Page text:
Have you ever been so intrigued by the premise of a game alone that you had to play it? That’s the situation I found myself in with Historical Beef. Created by Elliot Page and Hugh O’Brien, it’s available for free on Itch.io. Even knowing it’s a short, free, joke game, I still came away disappointed. Not because the game is bad, but because it could be so much more than what it is.

Hey, Beef Cake

Historical Beef is essentially a joke game, and its creators say they were in a “confused haze” when they made it. Still, the concept had my rapt attention. As the Itch.io page describes it, you play an art curator at a fancy-pants museum whose clientele crave something… different. It’s the far future, and disease like cancer and anime (the developers words, not mine) have long been cured, and the masses are growing bored.

Enter the ghosts of meat products from video gaming past. Or rather, pixelated versions of meat products from various games over the years. Trust me, you’ve never really grasped how many games use meat in some form of a health item until you play this game.

The Itch.io page lays continues, saying your character is at first stumped, until it hits you.

“The answer comes to you at your darkest moment – walking home from the pub you are accosted and bitten by a rabid Double Dragon Arcade Cabinet, which scampers off into the night. Otherwise unharmed, you return home and are blighted by intense dreams while you sleep. Waking in a sodden bed, you realise you have found your answer. Two words escape your lips, unbidden: Historical Beef. ”

Even as a joke, that’s some pretty fantastic writing. As far as gameplay goes, the page makes it pretty clear. You walk around the museum, placing 2D sprites of various meats throughout the history of gaming on a series of pedestals. When you’re done, judges will give you a grade on your arrangement.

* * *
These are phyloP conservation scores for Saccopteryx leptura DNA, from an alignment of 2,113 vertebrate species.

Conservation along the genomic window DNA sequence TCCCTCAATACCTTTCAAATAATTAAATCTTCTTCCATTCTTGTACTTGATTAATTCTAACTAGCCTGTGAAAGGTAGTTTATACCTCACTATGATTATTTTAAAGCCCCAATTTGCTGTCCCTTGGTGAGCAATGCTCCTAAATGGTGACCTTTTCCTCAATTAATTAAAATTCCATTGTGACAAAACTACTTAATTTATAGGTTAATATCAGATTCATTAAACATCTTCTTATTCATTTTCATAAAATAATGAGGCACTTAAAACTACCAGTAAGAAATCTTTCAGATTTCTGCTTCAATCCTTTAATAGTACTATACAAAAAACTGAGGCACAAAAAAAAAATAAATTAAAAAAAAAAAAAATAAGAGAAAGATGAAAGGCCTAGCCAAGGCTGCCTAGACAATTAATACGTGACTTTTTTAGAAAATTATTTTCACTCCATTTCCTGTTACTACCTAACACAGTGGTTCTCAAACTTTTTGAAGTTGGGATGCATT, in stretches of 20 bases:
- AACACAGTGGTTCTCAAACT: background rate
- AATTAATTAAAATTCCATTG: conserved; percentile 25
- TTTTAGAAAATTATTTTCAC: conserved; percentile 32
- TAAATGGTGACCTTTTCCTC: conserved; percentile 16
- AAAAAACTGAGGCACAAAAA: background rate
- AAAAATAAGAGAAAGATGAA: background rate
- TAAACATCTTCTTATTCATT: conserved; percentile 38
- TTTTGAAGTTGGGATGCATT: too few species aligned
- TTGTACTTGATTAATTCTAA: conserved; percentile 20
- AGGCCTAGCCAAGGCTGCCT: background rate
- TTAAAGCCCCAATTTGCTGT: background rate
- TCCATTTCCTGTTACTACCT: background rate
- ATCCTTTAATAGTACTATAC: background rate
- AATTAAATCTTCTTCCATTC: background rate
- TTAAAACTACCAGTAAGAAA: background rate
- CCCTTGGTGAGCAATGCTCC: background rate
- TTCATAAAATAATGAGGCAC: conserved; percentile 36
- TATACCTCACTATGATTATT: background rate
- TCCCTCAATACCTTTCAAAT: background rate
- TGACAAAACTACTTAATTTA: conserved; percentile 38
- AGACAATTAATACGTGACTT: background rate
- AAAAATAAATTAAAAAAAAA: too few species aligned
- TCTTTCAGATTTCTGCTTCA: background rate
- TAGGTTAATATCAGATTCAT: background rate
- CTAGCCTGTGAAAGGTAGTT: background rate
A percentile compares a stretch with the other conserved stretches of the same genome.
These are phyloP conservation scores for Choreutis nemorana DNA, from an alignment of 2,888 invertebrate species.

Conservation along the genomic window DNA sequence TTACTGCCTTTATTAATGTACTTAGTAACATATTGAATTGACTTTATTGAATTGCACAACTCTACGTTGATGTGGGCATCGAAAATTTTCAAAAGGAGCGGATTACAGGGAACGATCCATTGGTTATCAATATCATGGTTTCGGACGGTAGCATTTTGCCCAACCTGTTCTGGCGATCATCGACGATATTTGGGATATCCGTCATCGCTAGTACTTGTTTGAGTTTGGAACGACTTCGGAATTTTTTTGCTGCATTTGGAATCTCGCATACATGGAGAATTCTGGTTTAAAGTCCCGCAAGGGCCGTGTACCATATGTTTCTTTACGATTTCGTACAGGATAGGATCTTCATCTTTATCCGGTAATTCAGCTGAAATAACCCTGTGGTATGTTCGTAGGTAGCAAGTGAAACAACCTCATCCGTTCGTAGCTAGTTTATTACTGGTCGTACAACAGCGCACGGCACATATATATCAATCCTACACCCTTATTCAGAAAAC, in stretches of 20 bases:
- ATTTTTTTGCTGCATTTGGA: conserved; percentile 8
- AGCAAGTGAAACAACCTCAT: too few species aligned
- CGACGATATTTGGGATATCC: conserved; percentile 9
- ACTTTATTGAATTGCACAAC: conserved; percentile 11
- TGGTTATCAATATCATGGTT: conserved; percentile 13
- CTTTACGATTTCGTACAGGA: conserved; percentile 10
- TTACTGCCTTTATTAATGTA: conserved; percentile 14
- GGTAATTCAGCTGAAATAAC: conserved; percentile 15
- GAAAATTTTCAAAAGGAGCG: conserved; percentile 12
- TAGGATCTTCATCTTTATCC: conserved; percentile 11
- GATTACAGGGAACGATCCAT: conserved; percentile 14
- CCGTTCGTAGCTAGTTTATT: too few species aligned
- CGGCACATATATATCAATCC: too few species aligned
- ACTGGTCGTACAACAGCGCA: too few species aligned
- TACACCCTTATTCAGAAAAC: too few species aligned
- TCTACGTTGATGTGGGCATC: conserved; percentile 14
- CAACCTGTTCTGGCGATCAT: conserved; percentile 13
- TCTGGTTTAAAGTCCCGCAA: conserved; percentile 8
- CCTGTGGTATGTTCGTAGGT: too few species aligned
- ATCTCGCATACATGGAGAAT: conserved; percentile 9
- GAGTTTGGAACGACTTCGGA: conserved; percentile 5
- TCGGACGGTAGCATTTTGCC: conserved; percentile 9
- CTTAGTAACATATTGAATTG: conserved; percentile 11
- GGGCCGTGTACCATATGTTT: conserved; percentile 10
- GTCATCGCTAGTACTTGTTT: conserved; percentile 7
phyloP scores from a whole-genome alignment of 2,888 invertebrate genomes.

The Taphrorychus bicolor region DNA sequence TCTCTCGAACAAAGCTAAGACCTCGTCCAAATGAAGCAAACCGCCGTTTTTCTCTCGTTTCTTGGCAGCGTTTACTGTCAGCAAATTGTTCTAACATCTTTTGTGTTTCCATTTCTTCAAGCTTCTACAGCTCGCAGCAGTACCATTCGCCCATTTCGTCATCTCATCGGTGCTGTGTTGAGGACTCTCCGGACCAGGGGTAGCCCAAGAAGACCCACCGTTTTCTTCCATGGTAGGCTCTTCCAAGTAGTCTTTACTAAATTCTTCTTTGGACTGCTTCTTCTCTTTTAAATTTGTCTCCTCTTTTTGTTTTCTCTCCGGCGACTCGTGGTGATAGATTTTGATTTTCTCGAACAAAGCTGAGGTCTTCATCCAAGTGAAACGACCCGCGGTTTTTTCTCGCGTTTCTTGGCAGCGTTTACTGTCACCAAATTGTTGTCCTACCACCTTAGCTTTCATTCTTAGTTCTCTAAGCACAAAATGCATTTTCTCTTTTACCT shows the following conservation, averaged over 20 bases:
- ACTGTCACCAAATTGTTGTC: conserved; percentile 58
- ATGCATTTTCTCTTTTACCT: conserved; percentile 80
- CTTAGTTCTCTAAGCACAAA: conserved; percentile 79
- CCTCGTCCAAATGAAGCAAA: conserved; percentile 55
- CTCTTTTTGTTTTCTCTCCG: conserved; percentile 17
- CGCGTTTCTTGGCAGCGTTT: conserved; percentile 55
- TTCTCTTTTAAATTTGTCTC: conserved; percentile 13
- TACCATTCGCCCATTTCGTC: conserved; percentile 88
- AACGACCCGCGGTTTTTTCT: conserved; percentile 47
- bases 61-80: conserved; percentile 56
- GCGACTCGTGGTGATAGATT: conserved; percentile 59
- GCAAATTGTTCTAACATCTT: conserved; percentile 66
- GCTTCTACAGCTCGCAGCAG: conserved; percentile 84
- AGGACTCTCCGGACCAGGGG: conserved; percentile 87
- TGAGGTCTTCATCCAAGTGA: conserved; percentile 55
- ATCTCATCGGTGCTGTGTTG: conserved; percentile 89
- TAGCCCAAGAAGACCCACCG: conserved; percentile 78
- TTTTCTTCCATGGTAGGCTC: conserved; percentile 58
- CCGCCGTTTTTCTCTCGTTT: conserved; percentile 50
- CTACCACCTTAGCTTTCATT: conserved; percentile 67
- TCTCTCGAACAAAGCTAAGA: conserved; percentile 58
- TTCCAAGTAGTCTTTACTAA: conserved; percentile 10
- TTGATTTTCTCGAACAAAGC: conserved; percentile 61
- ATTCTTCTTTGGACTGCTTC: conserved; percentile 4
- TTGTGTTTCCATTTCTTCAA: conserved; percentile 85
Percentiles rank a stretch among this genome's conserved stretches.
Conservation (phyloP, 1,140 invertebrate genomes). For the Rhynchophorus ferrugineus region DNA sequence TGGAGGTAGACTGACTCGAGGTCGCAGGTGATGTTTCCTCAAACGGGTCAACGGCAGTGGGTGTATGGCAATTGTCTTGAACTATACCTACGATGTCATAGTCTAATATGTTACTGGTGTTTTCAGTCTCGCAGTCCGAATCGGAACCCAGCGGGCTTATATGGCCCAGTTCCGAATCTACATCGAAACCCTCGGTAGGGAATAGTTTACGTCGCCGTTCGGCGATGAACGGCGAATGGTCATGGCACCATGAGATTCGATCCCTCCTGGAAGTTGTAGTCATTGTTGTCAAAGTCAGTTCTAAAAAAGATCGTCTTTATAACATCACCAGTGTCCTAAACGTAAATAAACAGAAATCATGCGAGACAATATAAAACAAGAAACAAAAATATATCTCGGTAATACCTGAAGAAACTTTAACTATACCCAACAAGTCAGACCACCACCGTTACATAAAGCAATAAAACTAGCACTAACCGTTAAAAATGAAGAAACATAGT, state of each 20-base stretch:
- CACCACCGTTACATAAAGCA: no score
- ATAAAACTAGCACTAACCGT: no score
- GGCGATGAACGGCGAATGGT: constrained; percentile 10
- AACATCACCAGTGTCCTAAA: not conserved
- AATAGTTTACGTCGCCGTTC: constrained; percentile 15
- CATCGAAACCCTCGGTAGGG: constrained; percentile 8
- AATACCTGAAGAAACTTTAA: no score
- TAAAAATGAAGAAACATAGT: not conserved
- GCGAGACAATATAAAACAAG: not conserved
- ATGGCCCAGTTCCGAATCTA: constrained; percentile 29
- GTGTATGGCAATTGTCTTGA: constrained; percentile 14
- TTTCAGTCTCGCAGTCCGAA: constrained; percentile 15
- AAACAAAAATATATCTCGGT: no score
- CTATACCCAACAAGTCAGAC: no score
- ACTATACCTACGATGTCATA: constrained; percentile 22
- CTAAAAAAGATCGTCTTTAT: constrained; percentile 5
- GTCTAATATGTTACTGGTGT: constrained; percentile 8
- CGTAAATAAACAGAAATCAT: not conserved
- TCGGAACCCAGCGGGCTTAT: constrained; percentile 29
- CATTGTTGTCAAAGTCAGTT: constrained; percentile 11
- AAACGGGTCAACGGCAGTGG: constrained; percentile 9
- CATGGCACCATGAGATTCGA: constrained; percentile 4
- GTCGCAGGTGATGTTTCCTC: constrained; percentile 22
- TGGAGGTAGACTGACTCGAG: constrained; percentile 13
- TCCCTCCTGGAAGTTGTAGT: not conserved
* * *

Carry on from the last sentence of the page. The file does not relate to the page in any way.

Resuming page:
Except, that’s not really what happens.

Don’t Make Me the Boston Butt of Your Jokes

In reality, the gameplay of Historical Beef consists of little more than walking around and clicking or reading stuff. Each piece of meat has its name, the name of the game it came from, and a funny description about its history. To “place your meat,” you simply walk up to a pedestal and click on it. Then you decide which meat to put on it, and move on to the next display. Some pedestals are harder to reach than others, requiring you to perform simplistic platforming to reach them. First person platforming is never fun, and that carries over here as well.

But none of it really matters. There are no NPC critics that “judge your meat.” You simply click on a door at the end of a level and wait a few seconds before the game spits a randomly generated compliment or insult at you. Then, just like that, you’re on to the next level.

It feels like this game exists only so the text-to-speech voice over can say “place your meat” and “display your meat” at the start and end of each level. Get it? Penis. That’s the joke.

It’s Nice to MEAT You! Hahaha humor

There’s nothing wrong with that as a joke. It got a smirk out of me at least, a low-ranking member of the “SJW anti-fun brigade.” But there could be so much more to the joke. For a start, there could actually be NPC’s that come in and judge your meat, and critique your meat with funny text-to-speech lines like “that’s a good bone,” or “I prefer medium well.” Okay, I’ll leave the jokes to Page and O’Brien.

The levels could be strewn with more obstacles as well. Maybe flame pits full of kabobs, or griddles with a giant spatula flipping burgers. If you really want to go wild, you could force the player to run from a mad chef who wants to use your meat for their recipes. That could be a good call-back to Out to Lunch.

As it is, Historical Beef is kinda lame. You can see all the game has to offer in pretty much seconds. That is kind of the point, we’re talking about a game made relatively quickly as a joke, and it’s a damn sight better than anything I could cobble together. But there’s a good foundation here, and I hope the developers don’t look at this as a one-off joke, and instead continue to refine it. This has the potential to be so much more.

Josh Griffiths

Josh Griffiths

Executive Editor
Josh Griffiths is a writer and amateur historian. He has a passion for 3D platformers, narrative-driven games, and books. Josh is also Cliqist’s video producer. He’s currently working on his first novel, and will be doing so on and off for the next decade.
Josh Griffiths